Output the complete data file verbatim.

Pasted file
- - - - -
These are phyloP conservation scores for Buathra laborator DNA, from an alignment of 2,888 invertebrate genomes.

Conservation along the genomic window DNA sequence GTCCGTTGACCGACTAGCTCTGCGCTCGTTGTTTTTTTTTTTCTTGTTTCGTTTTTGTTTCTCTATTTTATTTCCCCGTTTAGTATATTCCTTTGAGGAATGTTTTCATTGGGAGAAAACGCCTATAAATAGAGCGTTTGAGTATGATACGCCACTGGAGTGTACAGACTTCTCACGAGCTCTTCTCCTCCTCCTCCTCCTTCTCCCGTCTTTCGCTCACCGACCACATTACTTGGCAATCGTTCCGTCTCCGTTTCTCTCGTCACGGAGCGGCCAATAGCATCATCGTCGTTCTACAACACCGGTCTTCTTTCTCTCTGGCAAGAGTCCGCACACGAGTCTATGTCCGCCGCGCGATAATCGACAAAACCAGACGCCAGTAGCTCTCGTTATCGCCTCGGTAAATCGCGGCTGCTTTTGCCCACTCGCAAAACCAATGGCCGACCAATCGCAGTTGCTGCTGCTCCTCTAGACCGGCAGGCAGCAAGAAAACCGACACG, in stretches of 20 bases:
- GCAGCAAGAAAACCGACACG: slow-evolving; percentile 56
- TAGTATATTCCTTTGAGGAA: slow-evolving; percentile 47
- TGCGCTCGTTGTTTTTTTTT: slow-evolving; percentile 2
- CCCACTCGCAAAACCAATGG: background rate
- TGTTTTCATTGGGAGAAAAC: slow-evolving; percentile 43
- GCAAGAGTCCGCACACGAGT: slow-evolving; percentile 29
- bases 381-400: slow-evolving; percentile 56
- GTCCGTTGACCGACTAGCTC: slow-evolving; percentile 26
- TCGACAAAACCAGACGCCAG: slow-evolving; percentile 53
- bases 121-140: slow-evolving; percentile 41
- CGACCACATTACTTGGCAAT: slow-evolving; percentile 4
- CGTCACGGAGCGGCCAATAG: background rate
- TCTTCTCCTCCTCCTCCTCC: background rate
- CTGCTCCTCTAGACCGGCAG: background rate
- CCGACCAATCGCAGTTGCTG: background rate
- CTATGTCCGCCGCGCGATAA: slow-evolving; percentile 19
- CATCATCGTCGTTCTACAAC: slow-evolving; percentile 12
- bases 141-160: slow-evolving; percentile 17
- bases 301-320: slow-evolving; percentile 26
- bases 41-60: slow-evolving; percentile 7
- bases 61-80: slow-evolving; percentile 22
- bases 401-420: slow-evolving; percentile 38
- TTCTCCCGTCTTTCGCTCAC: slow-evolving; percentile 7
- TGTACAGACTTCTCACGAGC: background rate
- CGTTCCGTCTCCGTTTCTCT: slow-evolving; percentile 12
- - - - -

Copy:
These are phyloP conservation scores for Buathra laborator DNA, from an alignment of 2,888 invertebrate genomes.

Conservation along the genomic window DNA sequence GTCCGTTGACCGACTAGCTCTGCGCTCGTTGTTTTTTTTTTTCTTGTTTCGTTTTTGTTTCTCTATTTTATTTCCCCGTTTAGTATATTCCTTTGAGGAATGTTTTCATTGGGAGAAAACGCCTATAAATAGAGCGTTTGAGTATGATACGCCACTGGAGTGTACAGACTTCTCACGAGCTCTTCTCCTCCTCCTCCTCCTTCTCCCGTCTTTCGCTCACCGACCACATTACTTGGCAATCGTTCCGTCTCCGTTTCTCTCGTCACGGAGCGGCCAATAGCATCATCGTCGTTCTACAACACCGGTCTTCTTTCTCTCTGGCAAGAGTCCGCACACGAGTCTATGTCCGCCGCGCGATAATCGACAAAACCAGACGCCAGTAGCTCTCGTTATCGCCTCGGTAAATCGCGGCTGCTTTTGCCCACTCGCAAAACCAATGGCCGACCAATCGCAGTTGCTGCTGCTCCTCTAGACCGGCAGGCAGCAAGAAAACCGACACG, in stretches of 20 bases:
- GCAGCAAGAAAACCGACACG: slow-evolving; percentile 56
- TAGTATATTCCTTTGAGGAA: slow-evolving; percentile 47
- TGCGCTCGTTGTTTTTTTTT: slow-evolving; percentile 2
- CCCACTCGCAAAACCAATGG: background rate
- TGTTTTCATTGGGAGAAAAC: slow-evolving; percentile 43
- GCAAGAGTCCGCACACGAGT: slow-evolving; percentile 29
- bases 381-400: slow-evolving; percentile 56
- GTCCGTTGACCGACTAGCTC: slow-evolving; percentile 26
- TCGACAAAACCAGACGCCAG: slow-evolving; percentile 53
- bases 121-140: slow-evolving; percentile 41
- CGACCACATTACTTGGCAAT: slow-evolving; percentile 4
- CGTCACGGAGCGGCCAATAG: background rate
- TCTTCTCCTCCTCCTCCTCC: background rate
- CTGCTCCTCTAGACCGGCAG: background rate
- CCGACCAATCGCAGTTGCTG: background rate
- CTATGTCCGCCGCGCGATAA: slow-evolving; percentile 19
- CATCATCGTCGTTCTACAAC: slow-evolving; percentile 12
- bases 141-160: slow-evolving; percentile 17
- bases 301-320: slow-evolving; percentile 26
- bases 41-60: slow-evolving; percentile 7
- bases 61-80: slow-evolving; percentile 22
- bases 401-420: slow-evolving; percentile 38
- TTCTCCCGTCTTTCGCTCAC: slow-evolving; percentile 7
- TGTACAGACTTCTCACGAGC: background rate
- CGTTCCGTCTCCGTTTCTCT: slow-evolving; percentile 12